Transitioning disabled vets to the civilian workforce: Remote Learning & Online Schools

Part 2 of 3:  Veterans continually face hurdles when searching for civilian work, including misinformation about the nature and quality of military training and their needs as wartime military personnel. This is part-two of a three-part series (See Part 1: Challenges & Solutions) which illustrates the unique challenges faced by returning service members.

Can remote learning provide a solution for re-training disabled veterans?
Online education may offer some new opportunities for the disabled vet looking to transition to civilian employment. Online schools offer distance learning for those who live in remote areas and offer a level of convenience for vets with disabilities that render travel difficult. However, some legislators – as recently profiled in the New York Times — view the for-profit/online institutions as targeting veterans with post 9/11 GI benefits as “cash cows”. Fortunately, there are many roads to success in gaining employment; GI Money has spoken many of the top experts and leaders in the field to get the best insight and advice for disabled vets.

Untangling the complex laws involving disabled veterans
GI Money spoke to Assistant National Legislative Director for Disabled American Veterans, John Wilson. We asked him to address the Post 9/11 bill and its roadblocks to some disabled vets: that only vets serving under the Armed Forces (opposed to National Guard) are eligible and also, that this assistance only applies to traditional bricks-and-mortar schools. Wilson points out, “We have been working with the other veterans’ service organizations to address the problems you’re talking about. Our concern has been that under the current Chapter 31, Vocational Rehabilitation and Employment (VR&E) program available from the Veterans Administration, you can get a smaller living stipend that you can use for college than under the Post- 9/11 GI Bill. You can get VR&E benefits if you have a 20% or higher service connected disability rating and an employment handicap. The VA will evaluate you to determine eligibility. The Post 9/11 Bill has a bigger stipend, a monthly rate equivalent to a married E-5. We contend that veterans should be able to pick the greater of the benefits. VR&E’s stipend is much less, just a few hundred dollars (but) if they use 9/11, they miss out on counseling, and employment advice. They miss out on things that they may need.”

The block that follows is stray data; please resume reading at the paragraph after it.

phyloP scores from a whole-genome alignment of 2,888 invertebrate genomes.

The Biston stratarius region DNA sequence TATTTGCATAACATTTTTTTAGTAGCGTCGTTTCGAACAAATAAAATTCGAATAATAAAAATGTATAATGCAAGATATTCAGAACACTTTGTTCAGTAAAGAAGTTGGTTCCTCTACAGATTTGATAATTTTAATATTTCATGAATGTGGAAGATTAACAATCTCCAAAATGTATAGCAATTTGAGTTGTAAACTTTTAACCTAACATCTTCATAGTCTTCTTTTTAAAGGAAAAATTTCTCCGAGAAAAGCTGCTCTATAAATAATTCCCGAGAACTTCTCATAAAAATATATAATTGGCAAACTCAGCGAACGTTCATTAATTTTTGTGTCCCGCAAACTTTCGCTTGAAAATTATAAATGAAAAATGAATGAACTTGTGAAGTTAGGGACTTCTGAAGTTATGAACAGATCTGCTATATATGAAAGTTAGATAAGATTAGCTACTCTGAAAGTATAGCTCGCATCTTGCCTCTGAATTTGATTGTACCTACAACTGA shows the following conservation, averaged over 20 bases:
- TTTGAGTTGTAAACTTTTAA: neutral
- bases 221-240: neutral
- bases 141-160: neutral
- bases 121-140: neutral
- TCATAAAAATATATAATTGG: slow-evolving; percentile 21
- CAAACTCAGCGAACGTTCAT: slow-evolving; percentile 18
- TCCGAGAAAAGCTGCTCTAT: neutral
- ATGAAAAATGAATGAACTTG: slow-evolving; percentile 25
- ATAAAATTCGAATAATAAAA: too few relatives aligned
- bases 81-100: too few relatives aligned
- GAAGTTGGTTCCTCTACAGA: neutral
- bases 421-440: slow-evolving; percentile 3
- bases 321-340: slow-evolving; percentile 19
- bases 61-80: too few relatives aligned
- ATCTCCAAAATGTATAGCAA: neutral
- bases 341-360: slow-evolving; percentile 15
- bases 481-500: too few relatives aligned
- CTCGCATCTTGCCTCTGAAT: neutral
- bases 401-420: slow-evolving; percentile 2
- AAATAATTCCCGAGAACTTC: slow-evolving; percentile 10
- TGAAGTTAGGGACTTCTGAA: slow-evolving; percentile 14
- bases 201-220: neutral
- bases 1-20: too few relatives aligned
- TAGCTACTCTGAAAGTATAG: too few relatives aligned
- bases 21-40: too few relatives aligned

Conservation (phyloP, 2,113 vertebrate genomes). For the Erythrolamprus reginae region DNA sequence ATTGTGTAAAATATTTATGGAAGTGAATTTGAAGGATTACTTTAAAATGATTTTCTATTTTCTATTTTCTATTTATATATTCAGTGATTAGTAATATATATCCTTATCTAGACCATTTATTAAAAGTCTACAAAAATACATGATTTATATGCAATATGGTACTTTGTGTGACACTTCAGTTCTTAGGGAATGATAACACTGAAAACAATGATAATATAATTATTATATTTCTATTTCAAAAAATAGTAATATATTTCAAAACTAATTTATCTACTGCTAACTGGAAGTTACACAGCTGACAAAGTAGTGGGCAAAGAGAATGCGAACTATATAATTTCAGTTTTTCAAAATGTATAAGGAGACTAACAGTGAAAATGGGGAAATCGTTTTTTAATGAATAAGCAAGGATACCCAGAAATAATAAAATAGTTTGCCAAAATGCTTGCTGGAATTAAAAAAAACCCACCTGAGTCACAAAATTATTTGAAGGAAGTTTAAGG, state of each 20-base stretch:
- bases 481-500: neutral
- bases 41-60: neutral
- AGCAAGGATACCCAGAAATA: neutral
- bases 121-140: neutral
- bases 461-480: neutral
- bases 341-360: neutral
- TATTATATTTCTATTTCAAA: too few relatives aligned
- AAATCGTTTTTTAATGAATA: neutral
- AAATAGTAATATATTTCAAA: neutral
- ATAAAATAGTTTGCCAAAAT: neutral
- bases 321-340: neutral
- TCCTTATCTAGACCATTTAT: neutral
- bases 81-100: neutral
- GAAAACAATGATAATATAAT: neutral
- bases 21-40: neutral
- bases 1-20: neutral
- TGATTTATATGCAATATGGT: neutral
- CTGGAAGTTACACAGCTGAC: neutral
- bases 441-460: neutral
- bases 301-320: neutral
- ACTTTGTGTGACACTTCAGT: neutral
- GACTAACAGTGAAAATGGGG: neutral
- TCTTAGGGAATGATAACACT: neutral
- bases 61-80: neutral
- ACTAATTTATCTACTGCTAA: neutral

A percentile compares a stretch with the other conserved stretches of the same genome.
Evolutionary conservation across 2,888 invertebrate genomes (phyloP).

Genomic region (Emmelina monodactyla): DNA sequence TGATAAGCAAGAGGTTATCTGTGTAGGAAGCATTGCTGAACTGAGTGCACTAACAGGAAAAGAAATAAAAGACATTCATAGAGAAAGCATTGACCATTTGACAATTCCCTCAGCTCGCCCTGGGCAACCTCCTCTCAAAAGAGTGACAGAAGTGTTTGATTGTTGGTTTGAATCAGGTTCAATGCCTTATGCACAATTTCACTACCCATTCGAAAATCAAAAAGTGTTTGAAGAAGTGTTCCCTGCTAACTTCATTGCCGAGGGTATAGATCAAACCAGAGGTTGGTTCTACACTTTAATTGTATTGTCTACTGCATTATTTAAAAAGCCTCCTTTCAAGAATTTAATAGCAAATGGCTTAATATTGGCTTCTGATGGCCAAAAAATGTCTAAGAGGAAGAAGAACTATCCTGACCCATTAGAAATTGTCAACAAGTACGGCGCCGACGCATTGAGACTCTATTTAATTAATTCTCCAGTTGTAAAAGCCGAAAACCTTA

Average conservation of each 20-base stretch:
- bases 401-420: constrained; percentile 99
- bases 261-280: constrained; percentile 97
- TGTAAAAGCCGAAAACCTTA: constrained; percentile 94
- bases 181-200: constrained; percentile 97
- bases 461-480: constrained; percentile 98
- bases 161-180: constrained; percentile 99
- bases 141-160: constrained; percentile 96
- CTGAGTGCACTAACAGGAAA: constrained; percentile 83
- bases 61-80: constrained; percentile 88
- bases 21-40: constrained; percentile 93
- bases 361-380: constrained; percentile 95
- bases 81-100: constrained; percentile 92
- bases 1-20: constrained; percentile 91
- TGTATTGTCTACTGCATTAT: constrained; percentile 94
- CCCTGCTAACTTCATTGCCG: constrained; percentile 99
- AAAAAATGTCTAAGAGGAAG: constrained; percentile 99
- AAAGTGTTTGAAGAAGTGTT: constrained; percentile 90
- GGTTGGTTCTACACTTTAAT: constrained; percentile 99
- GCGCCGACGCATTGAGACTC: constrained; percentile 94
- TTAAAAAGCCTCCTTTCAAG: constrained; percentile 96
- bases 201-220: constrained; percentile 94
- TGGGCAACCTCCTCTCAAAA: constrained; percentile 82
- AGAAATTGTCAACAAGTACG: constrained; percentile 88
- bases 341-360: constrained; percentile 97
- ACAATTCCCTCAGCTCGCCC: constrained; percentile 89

When asked whether large online institutions such as The University of Phoenix have lobbied for change in the law, Wilson notes, “Oh, they are lobbying for change, these for profit universities! They’re very concerned. I believe that online universities are here to stay and offer an option for disabled vets.”

GI Money asked Wilson to address the 12 year benefit eligibility period for disabled vets. He clarifies: “The clock starts when the disability is identified and rated. The veteran has the responsibility to file the claim.” It is crucial to get oneself identified as a disabled veteran and rated as to the percentage and degree of disability. Wilson says that sometimes, on an individual basis, a vet can go to the VRE at the VA and still get some benefits – even after 12 years. And, as he points out to GI Money, the vet shouldn’t hesitate to go and apply for benefits, even if years have passed since service. Wilson had an uncle who had a WWII service-related disability who received benefits decades later. Unfortunately, the uncle died before he received 12 years of benefits.


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